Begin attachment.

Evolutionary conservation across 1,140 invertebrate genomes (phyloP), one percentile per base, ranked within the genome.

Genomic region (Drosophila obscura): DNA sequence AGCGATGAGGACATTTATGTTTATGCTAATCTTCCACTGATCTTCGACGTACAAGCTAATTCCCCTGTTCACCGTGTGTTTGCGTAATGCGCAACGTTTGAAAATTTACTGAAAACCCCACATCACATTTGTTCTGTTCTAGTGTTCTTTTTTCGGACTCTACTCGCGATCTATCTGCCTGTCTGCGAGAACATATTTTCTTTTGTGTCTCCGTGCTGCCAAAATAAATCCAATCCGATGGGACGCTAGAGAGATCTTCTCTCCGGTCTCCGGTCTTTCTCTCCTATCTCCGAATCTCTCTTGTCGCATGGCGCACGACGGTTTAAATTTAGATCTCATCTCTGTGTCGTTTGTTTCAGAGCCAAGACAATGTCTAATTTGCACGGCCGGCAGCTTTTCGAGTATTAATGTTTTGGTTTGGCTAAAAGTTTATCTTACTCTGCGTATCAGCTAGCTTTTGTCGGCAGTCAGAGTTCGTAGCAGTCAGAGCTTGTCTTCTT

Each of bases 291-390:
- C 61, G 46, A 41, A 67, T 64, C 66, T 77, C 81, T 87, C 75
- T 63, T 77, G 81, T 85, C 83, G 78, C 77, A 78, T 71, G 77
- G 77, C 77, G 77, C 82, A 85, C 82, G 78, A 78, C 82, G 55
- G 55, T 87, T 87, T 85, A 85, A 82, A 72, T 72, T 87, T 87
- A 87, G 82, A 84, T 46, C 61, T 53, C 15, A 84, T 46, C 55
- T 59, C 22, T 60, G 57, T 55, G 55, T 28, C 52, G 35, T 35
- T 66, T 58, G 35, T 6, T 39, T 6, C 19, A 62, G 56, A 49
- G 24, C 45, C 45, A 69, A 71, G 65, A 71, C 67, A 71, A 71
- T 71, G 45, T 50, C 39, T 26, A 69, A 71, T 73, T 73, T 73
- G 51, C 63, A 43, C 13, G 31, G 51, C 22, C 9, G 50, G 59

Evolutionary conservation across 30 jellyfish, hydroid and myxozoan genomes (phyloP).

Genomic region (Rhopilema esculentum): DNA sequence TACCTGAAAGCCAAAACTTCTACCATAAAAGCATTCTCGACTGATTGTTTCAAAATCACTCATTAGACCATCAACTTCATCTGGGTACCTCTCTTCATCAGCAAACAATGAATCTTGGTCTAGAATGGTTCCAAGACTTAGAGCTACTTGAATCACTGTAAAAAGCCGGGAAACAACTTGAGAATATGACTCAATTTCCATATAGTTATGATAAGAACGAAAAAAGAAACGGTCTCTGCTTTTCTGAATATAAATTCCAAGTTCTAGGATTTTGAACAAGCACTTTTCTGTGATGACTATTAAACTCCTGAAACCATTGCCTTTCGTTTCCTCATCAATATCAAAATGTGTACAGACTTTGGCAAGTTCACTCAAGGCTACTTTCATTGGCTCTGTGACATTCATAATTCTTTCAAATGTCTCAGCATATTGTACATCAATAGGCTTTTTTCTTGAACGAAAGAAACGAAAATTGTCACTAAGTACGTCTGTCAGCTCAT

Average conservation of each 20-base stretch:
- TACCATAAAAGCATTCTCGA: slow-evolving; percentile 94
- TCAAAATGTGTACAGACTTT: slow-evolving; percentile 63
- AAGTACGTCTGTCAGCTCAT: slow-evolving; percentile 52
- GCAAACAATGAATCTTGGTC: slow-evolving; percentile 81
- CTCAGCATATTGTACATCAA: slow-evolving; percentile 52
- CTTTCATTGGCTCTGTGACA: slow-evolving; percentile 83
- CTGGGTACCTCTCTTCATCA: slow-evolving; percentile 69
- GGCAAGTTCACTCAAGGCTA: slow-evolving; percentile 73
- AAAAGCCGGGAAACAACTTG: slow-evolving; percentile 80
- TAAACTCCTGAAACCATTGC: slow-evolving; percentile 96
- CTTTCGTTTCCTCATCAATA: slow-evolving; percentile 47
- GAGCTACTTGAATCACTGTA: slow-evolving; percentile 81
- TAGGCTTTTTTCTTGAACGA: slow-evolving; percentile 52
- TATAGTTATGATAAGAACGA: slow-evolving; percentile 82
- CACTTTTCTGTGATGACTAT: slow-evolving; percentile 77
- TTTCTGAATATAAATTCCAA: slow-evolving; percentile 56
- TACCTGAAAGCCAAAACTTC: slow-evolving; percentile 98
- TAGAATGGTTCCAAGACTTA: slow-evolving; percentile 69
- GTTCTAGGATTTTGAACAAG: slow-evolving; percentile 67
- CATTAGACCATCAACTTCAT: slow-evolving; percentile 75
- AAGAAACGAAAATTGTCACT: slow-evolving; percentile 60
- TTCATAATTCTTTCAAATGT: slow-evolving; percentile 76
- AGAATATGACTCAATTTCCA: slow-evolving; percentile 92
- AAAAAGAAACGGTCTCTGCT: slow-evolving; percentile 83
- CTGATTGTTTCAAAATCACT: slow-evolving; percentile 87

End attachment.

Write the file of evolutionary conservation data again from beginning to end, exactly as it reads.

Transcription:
Evolutionary conservation across 1,140 invertebrate genomes (phyloP), one percentile per base, ranked within the genome.

Genomic region (Drosophila obscura): DNA sequence AGCGATGAGGACATTTATGTTTATGCTAATCTTCCACTGATCTTCGACGTACAAGCTAATTCCCCTGTTCACCGTGTGTTTGCGTAATGCGCAACGTTTGAAAATTTACTGAAAACCCCACATCACATTTGTTCTGTTCTAGTGTTCTTTTTTCGGACTCTACTCGCGATCTATCTGCCTGTCTGCGAGAACATATTTTCTTTTGTGTCTCCGTGCTGCCAAAATAAATCCAATCCGATGGGACGCTAGAGAGATCTTCTCTCCGGTCTCCGGTCTTTCTCTCCTATCTCCGAATCTCTCTTGTCGCATGGCGCACGACGGTTTAAATTTAGATCTCATCTCTGTGTCGTTTGTTTCAGAGCCAAGACAATGTCTAATTTGCACGGCCGGCAGCTTTTCGAGTATTAATGTTTTGGTTTGGCTAAAAGTTTATCTTACTCTGCGTATCAGCTAGCTTTTGTCGGCAGTCAGAGTTCGTAGCAGTCAGAGCTTGTCTTCTT

Each of bases 291-390:
- C 61, G 46, A 41, A 67, T 64, C 66, T 77, C 81, T 87, C 75
- T 63, T 77, G 81, T 85, C 83, G 78, C 77, A 78, T 71, G 77
- G 77, C 77, G 77, C 82, A 85, C 82, G 78, A 78, C 82, G 55
- G 55, T 87, T 87, T 85, A 85, A 82, A 72, T 72, T 87, T 87
- A 87, G 82, A 84, T 46, C 61, T 53, C 15, A 84, T 46, C 55
- T 59, C 22, T 60, G 57, T 55, G 55, T 28, C 52, G 35, T 35
- T 66, T 58, G 35, T 6, T 39, T 6, C 19, A 62, G 56, A 49
- G 24, C 45, C 45, A 69, A 71, G 65, A 71, C 67, A 71, A 71
- T 71, G 45, T 50, C 39, T 26, A 69, A 71, T 73, T 73, T 73
- G 51, C 63, A 43, C 13, G 31, G 51, C 22, C 9, G 50, G 59

Evolutionary conservation across 30 jellyfish, hydroid and myxozoan genomes (phyloP).

Genomic region (Rhopilema esculentum): DNA sequence TACCTGAAAGCCAAAACTTCTACCATAAAAGCATTCTCGACTGATTGTTTCAAAATCACTCATTAGACCATCAACTTCATCTGGGTACCTCTCTTCATCAGCAAACAATGAATCTTGGTCTAGAATGGTTCCAAGACTTAGAGCTACTTGAATCACTGTAAAAAGCCGGGAAACAACTTGAGAATATGACTCAATTTCCATATAGTTATGATAAGAACGAAAAAAGAAACGGTCTCTGCTTTTCTGAATATAAATTCCAAGTTCTAGGATTTTGAACAAGCACTTTTCTGTGATGACTATTAAACTCCTGAAACCATTGCCTTTCGTTTCCTCATCAATATCAAAATGTGTACAGACTTTGGCAAGTTCACTCAAGGCTACTTTCATTGGCTCTGTGACATTCATAATTCTTTCAAATGTCTCAGCATATTGTACATCAATAGGCTTTTTTCTTGAACGAAAGAAACGAAAATTGTCACTAAGTACGTCTGTCAGCTCAT

Average conservation of each 20-base stretch:
- TACCATAAAAGCATTCTCGA: slow-evolving; percentile 94
- TCAAAATGTGTACAGACTTT: slow-evolving; percentile 63
- AAGTACGTCTGTCAGCTCAT: slow-evolving; percentile 52
- GCAAACAATGAATCTTGGTC: slow-evolving; percentile 81
- CTCAGCATATTGTACATCAA: slow-evolving; percentile 52
- CTTTCATTGGCTCTGTGACA: slow-evolving; percentile 83
- CTGGGTACCTCTCTTCATCA: slow-evolving; percentile 69
- GGCAAGTTCACTCAAGGCTA: slow-evolving; percentile 73
- AAAAGCCGGGAAACAACTTG: slow-evolving; percentile 80
- TAAACTCCTGAAACCATTGC: slow-evolving; percentile 96
- CTTTCGTTTCCTCATCAATA: slow-evolving; percentile 47
- GAGCTACTTGAATCACTGTA: slow-evolving; percentile 81
- TAGGCTTTTTTCTTGAACGA: slow-evolving; percentile 52
- TATAGTTATGATAAGAACGA: slow-evolving; percentile 82
- CACTTTTCTGTGATGACTAT: slow-evolving; percentile 77
- TTTCTGAATATAAATTCCAA: slow-evolving; percentile 56
- TACCTGAAAGCCAAAACTTC: slow-evolving; percentile 98
- TAGAATGGTTCCAAGACTTA: slow-evolving; percentile 69
- GTTCTAGGATTTTGAACAAG: slow-evolving; percentile 67
- CATTAGACCATCAACTTCAT: slow-evolving; percentile 75
- AAGAAACGAAAATTGTCACT: slow-evolving; percentile 60
- TTCATAATTCTTTCAAATGT: slow-evolving; percentile 76
- AGAATATGACTCAATTTCCA: slow-evolving; percentile 92
- AAAAAGAAACGGTCTCTGCT: slow-evolving; percentile 83
- CTGATTGTTTCAAAATCACT: slow-evolving; percentile 87